History

The drug was developed by Takeda. It got US and European orphan drug status for multiple myeloma in 2011, and for AL amyloidosis in 2012. Takeda submitted a US new drug application for multiple myeloma in July 2015.[14] In September 2015, the U.S. Food and Drug Administration (FDA) granted ixazomib combined with lenalidomide and dexamethasone a priority review designation for multiple myeloma.[15] On 20 November 2015, the FDA approved this combination for second-line treatment.[6]

The request for marketing authorisation in Europe was initially refused by the European Medicines Agency (EMA) in May 2016 due to insufficient data showing a benefit of treatment.[16] After Takeda requested a re-examination, the EMA granted a marketing authorisation on 21 November 2016 on the condition that further efficacy studies be conducted. The approval indication is the same as in the US.[7]

Research

As of January 2017, ixazomib is also in Phase III clinical trials for the treatment of AL amyloidosis[17] and plasmacytoma of the bones,[18] and in Phase I/II trials for various other conditions.[19][20]

References

  1. 1.0 1.1 1.2 1.3 1.4 1.5 1.6 1.7 "Ninlaro". European Medicines Agency. Retrieved 1 December 2021.
  2. 2.0 2.1 "Ninlaro- ixazomib capsule". DailyMed. 24 March 2020. Retrieved 19 August 2020.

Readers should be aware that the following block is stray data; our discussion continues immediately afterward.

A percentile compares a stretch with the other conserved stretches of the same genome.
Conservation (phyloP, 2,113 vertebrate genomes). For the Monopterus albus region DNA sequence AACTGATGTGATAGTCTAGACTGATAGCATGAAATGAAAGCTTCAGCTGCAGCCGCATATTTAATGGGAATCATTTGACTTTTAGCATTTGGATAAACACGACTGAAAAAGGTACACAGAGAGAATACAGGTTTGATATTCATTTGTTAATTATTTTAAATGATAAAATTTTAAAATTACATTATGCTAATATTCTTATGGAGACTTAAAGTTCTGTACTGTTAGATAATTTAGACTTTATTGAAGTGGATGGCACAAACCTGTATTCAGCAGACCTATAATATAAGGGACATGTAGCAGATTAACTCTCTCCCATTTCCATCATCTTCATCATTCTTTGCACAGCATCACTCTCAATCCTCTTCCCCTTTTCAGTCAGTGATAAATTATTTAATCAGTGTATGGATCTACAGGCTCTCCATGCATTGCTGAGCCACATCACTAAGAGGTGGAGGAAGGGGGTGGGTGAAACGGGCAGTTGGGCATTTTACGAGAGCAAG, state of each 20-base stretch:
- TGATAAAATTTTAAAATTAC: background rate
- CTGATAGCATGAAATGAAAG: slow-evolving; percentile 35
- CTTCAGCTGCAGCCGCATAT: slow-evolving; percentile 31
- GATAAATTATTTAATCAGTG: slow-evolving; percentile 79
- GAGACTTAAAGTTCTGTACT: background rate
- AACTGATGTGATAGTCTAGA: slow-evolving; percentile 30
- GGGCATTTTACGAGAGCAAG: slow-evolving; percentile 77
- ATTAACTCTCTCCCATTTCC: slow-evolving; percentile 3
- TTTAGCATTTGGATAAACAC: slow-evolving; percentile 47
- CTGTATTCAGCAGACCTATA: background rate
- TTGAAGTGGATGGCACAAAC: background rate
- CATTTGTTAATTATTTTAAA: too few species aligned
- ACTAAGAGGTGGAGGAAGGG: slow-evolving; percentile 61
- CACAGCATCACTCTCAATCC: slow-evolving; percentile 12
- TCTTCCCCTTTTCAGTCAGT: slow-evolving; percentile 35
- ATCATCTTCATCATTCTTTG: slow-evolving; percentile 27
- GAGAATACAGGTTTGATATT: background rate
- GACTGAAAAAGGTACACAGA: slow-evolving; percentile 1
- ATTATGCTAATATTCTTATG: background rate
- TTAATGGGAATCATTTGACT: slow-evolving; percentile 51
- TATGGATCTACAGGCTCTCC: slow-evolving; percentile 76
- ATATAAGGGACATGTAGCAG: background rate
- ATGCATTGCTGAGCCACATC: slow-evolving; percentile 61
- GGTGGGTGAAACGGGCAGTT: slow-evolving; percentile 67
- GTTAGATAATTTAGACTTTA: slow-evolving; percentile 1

3. 3.0 3.1 3.2 3.3 "Ixazomib Citrate Monograph for Professionals". Drugs.com. Retrieved 26 November 2021.
  4. 4.0 4.1 BNF 81: March-September 2021. BMJ Group and the Pharmaceutical Press. 2021. p. 1009. ISBN 978-0857114105.
  5. "Ninlaro Prices, Coupons & Patient Assistance Programs". Drugs.com. Retrieved 1 December 2021.
  6. 6.0 6.1 "Press Announcements — FDA approves Ninlaro, new oral medication to treat multiple myeloma". U.S. Food and Drug Administration. 20 November 2015.
  7. 7.0 7.1 7.2 7.3 7.4 7.5 7.6 7.7 7.8 "Ninlaro: EPAR – Product Information" (PDF). European Medicines Agency. 21 November 2016.
  8. Moreau P, Masszi T, Grzasko N, Bahlis NJ, Hansson M, Pour L, et al. (April 2016). "Oral Ixazomib, Lenalidomide, and Dexamethasone for Multiple Myeloma". The New England Journal of Medicine. 374 (17): 1621–34. doi:10.1056/NEJMoa1516282. PMID 27119237.
  9. Avet-Loiseau H, Bahlis NJ, Chng WJ, Masszi T, Viterbo L, Pour L, et al. (December 2017). "Ixazomib significantly prolongs progression-free survival in high-risk relapsed/refractory myeloma patients". Blood. 130 (24): 2610–2618. doi:10.1182/blood-2017-06-791228. PMID 29054911.